No tumour was found on general pathological postmortem examination. The dorsal fasciculus at all levels of the spinal cord showed an almost complete loss of myelinated fibres, and the number of dorsal horn cells were decreased. Both the gracilis and cuneatus neurons of the medulla oblongata were slightly decreased. The dorsal roots were atrophic. No detectable changes could be seen in the lateral and ventral fasciculus; nor any clear reduction in the number of neurons in the ventral or lateral horn at Th4 levels. In the cervical (figure A), thoracic, and lumbar dorsal root ganglia, only a few neurons could be seen under low power, with Nageotte nodule formation. In the cervical (figure B) and lumbar sympathetic ganglia, the number of neurons were severely reduced without lymphocyte infiltration. Examination of the dorsal root showed severe loss of myelinated fibres, whereas the ventral root of L3 appeared normal.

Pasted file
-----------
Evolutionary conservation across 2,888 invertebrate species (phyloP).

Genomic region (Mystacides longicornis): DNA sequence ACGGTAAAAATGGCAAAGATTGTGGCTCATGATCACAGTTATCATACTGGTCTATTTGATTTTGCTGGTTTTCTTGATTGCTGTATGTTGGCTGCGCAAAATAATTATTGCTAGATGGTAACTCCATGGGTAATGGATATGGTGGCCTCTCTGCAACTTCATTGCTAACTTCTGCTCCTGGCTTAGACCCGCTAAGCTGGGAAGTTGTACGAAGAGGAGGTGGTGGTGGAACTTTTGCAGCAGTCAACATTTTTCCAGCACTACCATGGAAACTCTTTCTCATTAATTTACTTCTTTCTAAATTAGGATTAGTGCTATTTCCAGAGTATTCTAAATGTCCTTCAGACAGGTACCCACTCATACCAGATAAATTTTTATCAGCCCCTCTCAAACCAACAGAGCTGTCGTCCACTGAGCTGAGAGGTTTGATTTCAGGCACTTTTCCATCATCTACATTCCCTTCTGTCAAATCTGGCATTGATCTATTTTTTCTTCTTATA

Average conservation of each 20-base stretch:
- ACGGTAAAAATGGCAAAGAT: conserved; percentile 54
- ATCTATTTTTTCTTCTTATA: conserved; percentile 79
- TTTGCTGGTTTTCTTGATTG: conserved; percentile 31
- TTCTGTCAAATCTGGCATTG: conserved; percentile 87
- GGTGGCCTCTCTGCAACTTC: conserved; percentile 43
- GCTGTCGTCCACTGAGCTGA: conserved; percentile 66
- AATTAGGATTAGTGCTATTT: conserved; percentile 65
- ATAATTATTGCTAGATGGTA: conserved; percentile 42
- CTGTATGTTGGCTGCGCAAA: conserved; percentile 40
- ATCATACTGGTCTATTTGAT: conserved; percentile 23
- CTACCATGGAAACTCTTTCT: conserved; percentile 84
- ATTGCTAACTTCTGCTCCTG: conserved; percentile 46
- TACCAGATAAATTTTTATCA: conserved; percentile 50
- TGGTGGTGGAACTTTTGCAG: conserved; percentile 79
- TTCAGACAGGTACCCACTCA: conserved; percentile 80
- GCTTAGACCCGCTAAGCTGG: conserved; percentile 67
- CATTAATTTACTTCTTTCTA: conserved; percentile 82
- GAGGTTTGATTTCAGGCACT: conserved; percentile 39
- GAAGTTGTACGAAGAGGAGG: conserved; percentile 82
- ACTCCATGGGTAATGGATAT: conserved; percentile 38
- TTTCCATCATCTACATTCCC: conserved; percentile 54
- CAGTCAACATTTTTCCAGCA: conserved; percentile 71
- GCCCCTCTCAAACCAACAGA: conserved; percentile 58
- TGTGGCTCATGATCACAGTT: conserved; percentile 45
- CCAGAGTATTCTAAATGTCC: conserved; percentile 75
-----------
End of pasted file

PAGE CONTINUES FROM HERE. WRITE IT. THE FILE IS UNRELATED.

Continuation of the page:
This case seemed to be compatible with AASN. Parasympathetic failure was reflected in the loss of salivation, decreased intestinal peristalsis, and bladder atony. Absence of sweating, orthostatic hypotension, and slowness of pupillary dilatation indicated sympathetic failure. Sensory neuropathy was confirmed by an electrophysiological study. The absence of SNAPs in the normal MCVs is best explained by selective involvement of the neurons in lumbar dorsal root ganglia. Neuropathologically, there were no changes in the lumbar ventral roots, but there was severe loss of myelinated fibre in the dorsal roots. Severe degeneration was found in the lumbar dorsal root ganglia neurons at all levels. The slight decrease in the gracilis and cuneatus neurons in the medulla oblongata is thought to be due to anterograde trans-synaptic degeneration, as is the slight decrease in the number of dorsal horn cells. As judged by the pathological findings, the site of the sensory nervous system lesion in this case was the lumbar dorsal root ganglia. Similar severe degeneration was found in the sympathetic ganglion neurons, but neurons in the lateral horn remained intact. The site of the autonomic nervous system lesion in our case, therefore, is considered in the sympathetic ganglion. Our case showed the same degree of neuropathologically severe autonomic and sensory ganglinopathy. There have been a few postmortem records of AASN.2-4Fagius et al 2 showed that the main lesions were in the dorsal root ganglia, dorsal roots, and posterior columns, but they did not examine the autonomic neurons. They speculated that the main lesion responsible for autonomic symptoms was in peripheral nerves. Tohgi et al 4 reported severe pathological changes in preganglionic and postganglionic neurons of the autonomic nervous system, posterior columns, and the peripheral nerves, but there they did not describe any pathological findings for the lumbar dorsal root ganglia. Thus they suggested that the main lesion of sensory symptoms was in the peripheral nerves judging from sural nerve biopsy. One report showing both autonomic and sensory ganglion involvement was by Stoll et al,3 who described a 68 year old man with AASN. He died of sudden cardiac arrest four months after onset. In contrast with our case, their patient showed rapid onset (two days) and a very good response to corticosteroids. A postmortem examination detected numerous lymphocytic infiltrates and degeneration in the autonomic and sensory ganglia and, to a lesser extent, in the dorsal roots, dorsal columns, and brainstem. Thus their case is similar to ours in neuropathological lesions. Despite the differences in response to therapy, inflammatory change, and disease course between their patient and ours the pathological findings indicate that the disease, selectively involving both autonomic and sensory systems, is ganglionopathy, not neuropathy.